I hope you don’t get slammed with editorial notes on two works a the same time: I can only imagine how difficult it might be to keep them separate from one another!

    • Thanks for your thoughtful comments. I think you’ve touched on a really important point here. Those people who write reviews have time to write the reviews either because they’re being paid to do so by a media company or they simply have financial security so that time isn’t better spent doing other things. They also have no fear of serious repercussion for sharing their opinions. It’s difficult to say whether race *creates* that situation or that situation exists because most of the people who meet those criteria happen to be of a certain race. Either way, I hope it’s something that can change as we get more people reading and more people sharing their opinions about what they read.

      I appreciate the good thoughts about the editors. I’ll be sure to keep everyone posted as the novels progress through the editing queue!

  2. ericamilesx says:

    David, if you want me to review one of your books, I’d be happy to do so. Just tell me which one. At the same time, I’d be more than thrilled if you’d review my book, Dazzled by Darkness: A Story of Art and Desire. It’s sort of a telepathic romance with not such a happily ever after. I don’t know if that’s up your alley. It also has a lot to do with art and art history and uses a lot of fantasy and time travel. If you’re up for it, we could do a book swap. I have a lot of experience as a book reviewer and think I could provide you with a good one.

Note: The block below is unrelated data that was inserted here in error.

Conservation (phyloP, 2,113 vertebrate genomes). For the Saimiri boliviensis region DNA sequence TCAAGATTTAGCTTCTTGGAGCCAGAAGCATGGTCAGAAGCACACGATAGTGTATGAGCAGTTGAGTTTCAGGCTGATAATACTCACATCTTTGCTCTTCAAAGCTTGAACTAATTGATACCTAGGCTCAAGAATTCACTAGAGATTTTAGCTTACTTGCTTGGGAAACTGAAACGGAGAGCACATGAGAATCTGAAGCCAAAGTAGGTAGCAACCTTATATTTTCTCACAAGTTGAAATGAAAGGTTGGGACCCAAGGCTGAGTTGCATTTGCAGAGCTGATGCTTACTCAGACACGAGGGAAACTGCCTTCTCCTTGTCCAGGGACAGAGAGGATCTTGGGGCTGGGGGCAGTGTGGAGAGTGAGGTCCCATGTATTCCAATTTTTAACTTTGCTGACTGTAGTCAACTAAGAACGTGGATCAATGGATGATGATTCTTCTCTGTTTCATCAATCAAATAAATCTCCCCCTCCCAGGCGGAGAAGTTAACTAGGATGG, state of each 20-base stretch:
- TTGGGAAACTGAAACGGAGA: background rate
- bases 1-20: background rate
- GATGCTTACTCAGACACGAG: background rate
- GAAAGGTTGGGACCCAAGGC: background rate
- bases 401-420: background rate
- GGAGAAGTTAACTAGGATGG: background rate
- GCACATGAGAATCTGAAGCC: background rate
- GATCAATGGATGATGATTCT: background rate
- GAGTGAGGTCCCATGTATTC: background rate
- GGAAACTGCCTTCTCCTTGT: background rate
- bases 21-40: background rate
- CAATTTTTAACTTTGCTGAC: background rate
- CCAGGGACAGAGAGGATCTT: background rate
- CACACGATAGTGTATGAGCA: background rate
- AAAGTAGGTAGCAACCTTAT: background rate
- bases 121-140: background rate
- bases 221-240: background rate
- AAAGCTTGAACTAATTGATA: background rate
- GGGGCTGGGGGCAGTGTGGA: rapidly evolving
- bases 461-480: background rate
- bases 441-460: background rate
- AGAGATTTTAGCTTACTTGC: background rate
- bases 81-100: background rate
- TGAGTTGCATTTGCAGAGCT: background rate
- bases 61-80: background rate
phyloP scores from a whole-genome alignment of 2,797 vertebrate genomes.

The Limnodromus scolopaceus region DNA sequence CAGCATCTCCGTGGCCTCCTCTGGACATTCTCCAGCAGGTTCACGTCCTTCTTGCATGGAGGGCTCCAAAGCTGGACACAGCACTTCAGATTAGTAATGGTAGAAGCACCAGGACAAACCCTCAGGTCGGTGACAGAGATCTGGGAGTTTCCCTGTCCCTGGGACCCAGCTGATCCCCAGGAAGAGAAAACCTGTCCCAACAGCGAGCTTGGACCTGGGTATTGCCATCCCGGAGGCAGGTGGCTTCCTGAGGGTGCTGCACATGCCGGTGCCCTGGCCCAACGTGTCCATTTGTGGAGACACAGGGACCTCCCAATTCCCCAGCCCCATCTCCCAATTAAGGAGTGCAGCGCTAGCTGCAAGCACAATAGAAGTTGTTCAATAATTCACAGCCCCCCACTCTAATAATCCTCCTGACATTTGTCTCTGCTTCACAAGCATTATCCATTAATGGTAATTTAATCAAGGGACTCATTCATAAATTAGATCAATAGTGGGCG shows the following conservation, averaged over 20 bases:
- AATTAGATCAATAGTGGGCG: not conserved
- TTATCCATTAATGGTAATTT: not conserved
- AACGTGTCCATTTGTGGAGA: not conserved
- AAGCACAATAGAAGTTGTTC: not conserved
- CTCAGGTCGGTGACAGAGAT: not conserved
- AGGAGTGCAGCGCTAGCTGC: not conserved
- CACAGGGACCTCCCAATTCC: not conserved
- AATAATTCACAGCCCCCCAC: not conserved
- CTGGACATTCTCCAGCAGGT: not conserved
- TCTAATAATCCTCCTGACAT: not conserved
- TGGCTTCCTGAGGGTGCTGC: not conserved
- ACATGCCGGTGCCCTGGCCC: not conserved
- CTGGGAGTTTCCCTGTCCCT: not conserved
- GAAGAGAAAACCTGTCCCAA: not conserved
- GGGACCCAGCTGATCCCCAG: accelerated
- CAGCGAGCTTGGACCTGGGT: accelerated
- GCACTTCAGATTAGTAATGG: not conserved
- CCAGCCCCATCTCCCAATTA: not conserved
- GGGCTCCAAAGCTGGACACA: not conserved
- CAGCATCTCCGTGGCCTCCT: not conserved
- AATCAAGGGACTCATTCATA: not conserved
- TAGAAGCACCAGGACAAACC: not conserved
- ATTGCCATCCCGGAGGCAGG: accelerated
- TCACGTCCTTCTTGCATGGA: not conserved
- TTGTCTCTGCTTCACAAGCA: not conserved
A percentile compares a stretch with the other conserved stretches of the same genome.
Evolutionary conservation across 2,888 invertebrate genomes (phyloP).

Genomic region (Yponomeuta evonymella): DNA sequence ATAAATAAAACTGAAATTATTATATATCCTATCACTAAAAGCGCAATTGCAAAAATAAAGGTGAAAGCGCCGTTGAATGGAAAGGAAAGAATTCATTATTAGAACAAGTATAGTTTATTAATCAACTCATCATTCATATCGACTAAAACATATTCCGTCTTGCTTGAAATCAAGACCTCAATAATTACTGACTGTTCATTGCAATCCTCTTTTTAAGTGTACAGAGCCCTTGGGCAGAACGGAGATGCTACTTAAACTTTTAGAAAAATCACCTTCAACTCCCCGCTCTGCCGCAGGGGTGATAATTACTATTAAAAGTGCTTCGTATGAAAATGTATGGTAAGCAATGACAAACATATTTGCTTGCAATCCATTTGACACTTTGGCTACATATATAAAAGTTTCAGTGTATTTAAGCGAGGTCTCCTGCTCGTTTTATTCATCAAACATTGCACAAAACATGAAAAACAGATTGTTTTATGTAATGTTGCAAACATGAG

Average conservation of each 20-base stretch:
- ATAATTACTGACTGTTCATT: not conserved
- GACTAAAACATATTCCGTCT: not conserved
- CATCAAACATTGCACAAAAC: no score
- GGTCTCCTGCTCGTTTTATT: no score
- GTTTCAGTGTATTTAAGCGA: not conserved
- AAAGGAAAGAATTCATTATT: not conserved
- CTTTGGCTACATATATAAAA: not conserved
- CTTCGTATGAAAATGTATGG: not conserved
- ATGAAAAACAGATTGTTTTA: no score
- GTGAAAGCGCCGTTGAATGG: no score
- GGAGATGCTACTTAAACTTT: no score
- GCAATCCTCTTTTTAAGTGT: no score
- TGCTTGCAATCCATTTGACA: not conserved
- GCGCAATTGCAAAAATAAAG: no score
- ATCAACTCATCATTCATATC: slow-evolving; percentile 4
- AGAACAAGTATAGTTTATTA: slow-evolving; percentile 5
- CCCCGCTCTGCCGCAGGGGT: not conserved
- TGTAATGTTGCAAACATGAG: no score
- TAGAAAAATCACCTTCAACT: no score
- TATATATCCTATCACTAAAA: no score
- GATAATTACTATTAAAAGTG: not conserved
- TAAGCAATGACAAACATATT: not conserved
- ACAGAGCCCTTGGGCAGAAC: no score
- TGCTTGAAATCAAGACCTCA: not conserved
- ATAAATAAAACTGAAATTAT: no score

3. ericamilesx says:

    P.S. Since you mentioned the racial aspect, Dazzled by Darkness incidentally deals with an interracial relationship in the 1960’s. So, it might appeal to you.

  4. dm yates says:

    I like a book that flows through the story easily, like your books. I like it to keep my interest. I don’t like books with lots of noticeable errors. I do enjoy reviewing books. I think it helps other authors.

    • Indeed, I agree that a good book should flow well and carry the reader along with it. Thanks for reviewing those books you read! Good reviews are critical for small press books to get attention.

  5. Ah, you have raised a very relevant topic. Traditionally, perhaps, it has been white men who have published more reviews in the media, just as it has been white men who were the most celebrated authors. Clearly, time and the Internet are changing that. Alternative voices are being heard, and the amount of pushback seems to me equivalent to the perceived influence of the new voices.

    I do review almost every book I read. Like you, I mostly give positive reviews. If I can’t give three stars, I won’t review at all. Partly because I know how hard it is for lesser known authors to get any reviews. Partly to build bridges to the community. Partly in hopes one of these authors might review a book of mine in the future.

    By the way, I do not read reviews before starting a book.

    • All good points, Deby. I think it’s great that the internet is giving more people voice. At it’s best, the internet opens a great venue for discussion among readers. Sadly, it can also turn into a shouting match, but better to have people shouting at each other than having people silenced because they don’t necessarily share the opinion of the majority or those with power or influence.

      I’m starting to avoid reviews before I buy books as well. I usually have a good idea about what I want to read and if a book induces me to pick it up, it’ll usually have something in it I find worth thinking about.